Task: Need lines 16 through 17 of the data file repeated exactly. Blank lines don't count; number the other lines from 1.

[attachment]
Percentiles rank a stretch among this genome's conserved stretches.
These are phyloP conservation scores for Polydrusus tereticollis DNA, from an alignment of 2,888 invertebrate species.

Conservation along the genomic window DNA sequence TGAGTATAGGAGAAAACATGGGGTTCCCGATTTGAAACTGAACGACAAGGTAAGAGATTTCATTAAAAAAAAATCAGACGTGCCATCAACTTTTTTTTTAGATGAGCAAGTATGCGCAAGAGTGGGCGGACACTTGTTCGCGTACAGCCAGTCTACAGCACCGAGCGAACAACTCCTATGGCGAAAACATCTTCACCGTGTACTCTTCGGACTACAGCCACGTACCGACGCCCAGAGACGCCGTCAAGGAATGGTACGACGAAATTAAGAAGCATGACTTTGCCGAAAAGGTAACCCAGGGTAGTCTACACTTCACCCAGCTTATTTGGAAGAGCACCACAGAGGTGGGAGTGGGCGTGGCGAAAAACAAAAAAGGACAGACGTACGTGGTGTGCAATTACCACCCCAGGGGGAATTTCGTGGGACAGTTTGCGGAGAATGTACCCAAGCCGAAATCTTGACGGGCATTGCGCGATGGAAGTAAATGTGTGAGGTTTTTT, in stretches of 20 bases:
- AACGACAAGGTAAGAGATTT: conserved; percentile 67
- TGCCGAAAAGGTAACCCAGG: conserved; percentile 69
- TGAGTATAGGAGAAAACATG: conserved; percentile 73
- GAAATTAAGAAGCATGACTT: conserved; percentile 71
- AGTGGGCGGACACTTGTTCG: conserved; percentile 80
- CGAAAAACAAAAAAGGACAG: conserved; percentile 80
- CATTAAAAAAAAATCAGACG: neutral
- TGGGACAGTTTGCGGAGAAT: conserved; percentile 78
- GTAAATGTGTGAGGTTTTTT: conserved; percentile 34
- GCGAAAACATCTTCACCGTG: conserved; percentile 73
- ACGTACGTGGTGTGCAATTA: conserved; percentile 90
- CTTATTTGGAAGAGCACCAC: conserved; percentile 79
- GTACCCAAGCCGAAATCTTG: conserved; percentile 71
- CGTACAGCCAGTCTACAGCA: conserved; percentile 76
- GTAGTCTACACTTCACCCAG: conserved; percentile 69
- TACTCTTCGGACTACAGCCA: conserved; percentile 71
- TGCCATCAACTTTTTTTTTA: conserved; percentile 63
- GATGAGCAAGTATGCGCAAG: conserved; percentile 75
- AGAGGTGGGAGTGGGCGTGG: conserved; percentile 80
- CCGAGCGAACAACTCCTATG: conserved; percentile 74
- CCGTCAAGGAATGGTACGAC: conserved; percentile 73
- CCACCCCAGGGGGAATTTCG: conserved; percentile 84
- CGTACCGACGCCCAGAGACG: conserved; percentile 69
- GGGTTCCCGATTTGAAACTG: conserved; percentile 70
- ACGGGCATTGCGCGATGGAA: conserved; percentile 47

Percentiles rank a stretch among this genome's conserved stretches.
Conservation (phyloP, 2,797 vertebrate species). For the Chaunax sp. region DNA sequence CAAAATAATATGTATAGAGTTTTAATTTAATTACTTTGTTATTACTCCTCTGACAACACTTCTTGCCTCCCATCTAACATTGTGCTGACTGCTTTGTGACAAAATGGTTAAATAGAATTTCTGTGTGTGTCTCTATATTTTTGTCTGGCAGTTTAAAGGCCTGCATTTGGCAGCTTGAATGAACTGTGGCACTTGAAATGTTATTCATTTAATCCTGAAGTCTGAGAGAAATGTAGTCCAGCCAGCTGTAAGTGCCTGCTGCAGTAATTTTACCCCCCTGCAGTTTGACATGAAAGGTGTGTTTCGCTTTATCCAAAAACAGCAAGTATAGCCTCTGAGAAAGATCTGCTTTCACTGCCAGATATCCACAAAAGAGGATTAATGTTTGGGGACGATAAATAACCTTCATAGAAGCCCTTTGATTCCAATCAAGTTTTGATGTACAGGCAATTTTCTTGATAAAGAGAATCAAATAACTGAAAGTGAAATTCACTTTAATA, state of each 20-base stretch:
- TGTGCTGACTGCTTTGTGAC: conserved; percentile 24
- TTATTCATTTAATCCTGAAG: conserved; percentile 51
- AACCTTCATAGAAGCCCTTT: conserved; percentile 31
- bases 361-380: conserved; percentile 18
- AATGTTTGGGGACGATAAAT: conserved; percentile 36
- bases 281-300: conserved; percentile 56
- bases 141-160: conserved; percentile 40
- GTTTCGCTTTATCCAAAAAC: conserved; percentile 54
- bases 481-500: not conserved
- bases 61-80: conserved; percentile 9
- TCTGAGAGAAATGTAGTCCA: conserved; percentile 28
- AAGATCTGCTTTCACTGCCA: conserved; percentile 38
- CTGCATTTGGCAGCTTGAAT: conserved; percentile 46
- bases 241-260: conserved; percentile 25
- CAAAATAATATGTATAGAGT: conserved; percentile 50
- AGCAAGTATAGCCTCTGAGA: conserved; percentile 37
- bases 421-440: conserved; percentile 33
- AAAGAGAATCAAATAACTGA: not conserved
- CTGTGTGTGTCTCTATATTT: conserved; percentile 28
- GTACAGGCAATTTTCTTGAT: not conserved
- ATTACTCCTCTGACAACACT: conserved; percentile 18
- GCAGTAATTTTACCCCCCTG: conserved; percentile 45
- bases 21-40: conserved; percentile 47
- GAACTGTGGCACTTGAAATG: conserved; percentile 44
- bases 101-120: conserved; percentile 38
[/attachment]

- GTACCCAAGCCGAAATCTTG: conserved; percentile 71
- CGTACAGCCAGTCTACAGCA: conserved; percentile 76